late 13c., shortening of defender. Originally something hung over the side to protect the hull of a ship at a wharf, pier, etc. Of fireplaces since 1680s; of automobiles from 1919. Fender-bender "minor automobile accident" is from 1958.
fenestral (adj.) Look up fenestral at Dictionary.com
late 14c., "pertaining to windows," from Old French fenestral, from fenestre "window," from Latin fenestra (see fenestration).
fenestration (n.) Look up fenestration at Dictionary.com
1870 in the anatomical sense, noun of action from Latin fenestrare, from fenestra "window, opening for light," a word perhaps from Etruscan. Meaning "arrangement of windows" as a design element in architecture is from 1846. Related: Fenestrated.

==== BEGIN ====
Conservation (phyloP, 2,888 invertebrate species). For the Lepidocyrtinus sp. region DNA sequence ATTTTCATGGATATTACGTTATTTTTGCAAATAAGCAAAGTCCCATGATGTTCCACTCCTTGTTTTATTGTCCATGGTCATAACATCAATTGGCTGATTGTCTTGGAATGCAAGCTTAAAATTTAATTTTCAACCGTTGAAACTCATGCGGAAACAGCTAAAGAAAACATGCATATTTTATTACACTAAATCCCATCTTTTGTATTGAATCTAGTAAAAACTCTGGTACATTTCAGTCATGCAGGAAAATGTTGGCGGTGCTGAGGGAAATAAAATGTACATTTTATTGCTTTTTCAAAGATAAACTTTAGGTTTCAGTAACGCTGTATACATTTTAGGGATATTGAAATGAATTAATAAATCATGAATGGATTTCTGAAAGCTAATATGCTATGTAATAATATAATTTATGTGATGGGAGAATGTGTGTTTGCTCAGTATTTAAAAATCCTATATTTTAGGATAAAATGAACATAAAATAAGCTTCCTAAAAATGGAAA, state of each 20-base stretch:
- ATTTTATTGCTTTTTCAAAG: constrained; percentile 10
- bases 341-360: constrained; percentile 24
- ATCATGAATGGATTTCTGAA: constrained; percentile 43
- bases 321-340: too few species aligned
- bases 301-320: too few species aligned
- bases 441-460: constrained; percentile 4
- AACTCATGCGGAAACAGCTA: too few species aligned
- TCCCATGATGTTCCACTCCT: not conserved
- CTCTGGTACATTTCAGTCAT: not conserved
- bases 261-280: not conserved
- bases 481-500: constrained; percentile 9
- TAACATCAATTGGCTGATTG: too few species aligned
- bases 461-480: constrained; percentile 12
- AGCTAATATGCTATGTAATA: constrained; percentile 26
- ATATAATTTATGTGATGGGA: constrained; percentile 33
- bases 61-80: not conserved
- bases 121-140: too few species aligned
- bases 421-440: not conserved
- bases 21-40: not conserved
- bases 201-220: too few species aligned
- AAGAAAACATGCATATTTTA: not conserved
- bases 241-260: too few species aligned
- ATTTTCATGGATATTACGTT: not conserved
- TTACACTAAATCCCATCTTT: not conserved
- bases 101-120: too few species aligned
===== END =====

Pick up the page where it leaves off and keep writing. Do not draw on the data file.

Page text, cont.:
feng shui (n.) Look up feng shui at Dictionary.com
also feng-shui, 1797, from Chinese, from feng "wind" + shui "water." A system of spiritual influences in natural landscapes and a means of regulating them.
Fenian (n.) Look up Fenian at Dictionary.com
1816, a modern Irish blend of Old Irish feinne, plural of Fiann, name of a band of semi-legendary Irish warriors + Old Irish Fene, name of the ancient inhabitants of Ireland. In reference to Irish-American brotherhood of that name (founded 1857), attested by 1864.